Don't Die of Embarrassment: Life After Colostomy and Other Adventures

Don't Die of Embarrassment: Life After Colostomy and Other Adventures

by Barbara Barrie

A remarkably candid and informative first-person account of surviving colon cancer and living after a colostomy. A helpful guide for anyone facing this life-altering surgery.
Every year 70,000 people in the United States and Canada undergo colostomies. In 1994, Barbara Barrie became one of them. When the successful actress received the diagnosis of

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A remarkably candid and informative first-person account of surviving colon cancer and living after a colostomy. A helpful guide for anyone facing this life-altering surgery.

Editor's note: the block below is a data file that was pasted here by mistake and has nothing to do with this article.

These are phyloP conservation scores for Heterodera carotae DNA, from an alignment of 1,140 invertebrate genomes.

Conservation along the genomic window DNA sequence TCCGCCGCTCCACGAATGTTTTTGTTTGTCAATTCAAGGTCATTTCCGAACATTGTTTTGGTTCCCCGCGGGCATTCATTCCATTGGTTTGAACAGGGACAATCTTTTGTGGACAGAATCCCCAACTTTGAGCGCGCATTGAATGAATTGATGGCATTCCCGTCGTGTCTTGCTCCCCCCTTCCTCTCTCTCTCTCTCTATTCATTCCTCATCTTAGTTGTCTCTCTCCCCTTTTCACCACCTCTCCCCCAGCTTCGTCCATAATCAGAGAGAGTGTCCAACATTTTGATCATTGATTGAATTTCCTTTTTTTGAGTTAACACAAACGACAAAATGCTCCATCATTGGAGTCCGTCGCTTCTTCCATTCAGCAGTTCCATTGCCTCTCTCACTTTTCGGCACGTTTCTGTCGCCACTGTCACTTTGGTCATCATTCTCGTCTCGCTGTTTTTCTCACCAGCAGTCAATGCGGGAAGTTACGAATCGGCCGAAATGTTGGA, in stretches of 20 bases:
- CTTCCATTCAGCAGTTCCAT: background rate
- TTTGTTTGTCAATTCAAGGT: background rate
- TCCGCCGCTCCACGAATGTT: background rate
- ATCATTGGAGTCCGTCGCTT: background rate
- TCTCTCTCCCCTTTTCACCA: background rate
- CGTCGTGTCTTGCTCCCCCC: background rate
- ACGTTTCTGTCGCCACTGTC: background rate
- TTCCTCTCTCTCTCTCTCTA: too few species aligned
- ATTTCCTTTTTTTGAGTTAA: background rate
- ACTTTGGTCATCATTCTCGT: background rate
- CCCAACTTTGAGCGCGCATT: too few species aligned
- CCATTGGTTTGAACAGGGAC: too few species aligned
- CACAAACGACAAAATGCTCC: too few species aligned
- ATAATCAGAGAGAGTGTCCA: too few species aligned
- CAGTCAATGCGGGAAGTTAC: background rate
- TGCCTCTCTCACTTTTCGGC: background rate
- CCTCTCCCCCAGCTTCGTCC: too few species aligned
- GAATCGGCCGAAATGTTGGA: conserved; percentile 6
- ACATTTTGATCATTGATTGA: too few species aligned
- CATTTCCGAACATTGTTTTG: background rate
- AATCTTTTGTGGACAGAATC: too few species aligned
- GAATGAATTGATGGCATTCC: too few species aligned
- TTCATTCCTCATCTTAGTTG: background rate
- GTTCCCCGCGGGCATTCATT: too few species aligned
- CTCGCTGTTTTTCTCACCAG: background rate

Every year 70,000 people in the United States and Canada undergo colostomies. In 1994, Barbara Barrie became one of them. When the successful actress received the diagnosis of colorectal cancer, she knew that this was the greatest crisis she and her family would face. But it also became an adventure that, through courage and humor, brought new joys and a greater appreciation to her life.
More than just a memoir, Don't Die of Embarrassment provides valuable information about the ostomy experience. She gives essential information about the occurrence of colon cancer, its symptoms, and treatment options. A valuable guide for people learning to adjust to an altered lifestyle after surgery.
Includes a new afterword, written by Dr. Otis W. Brawley.

Editorial Reviews

From the Publisher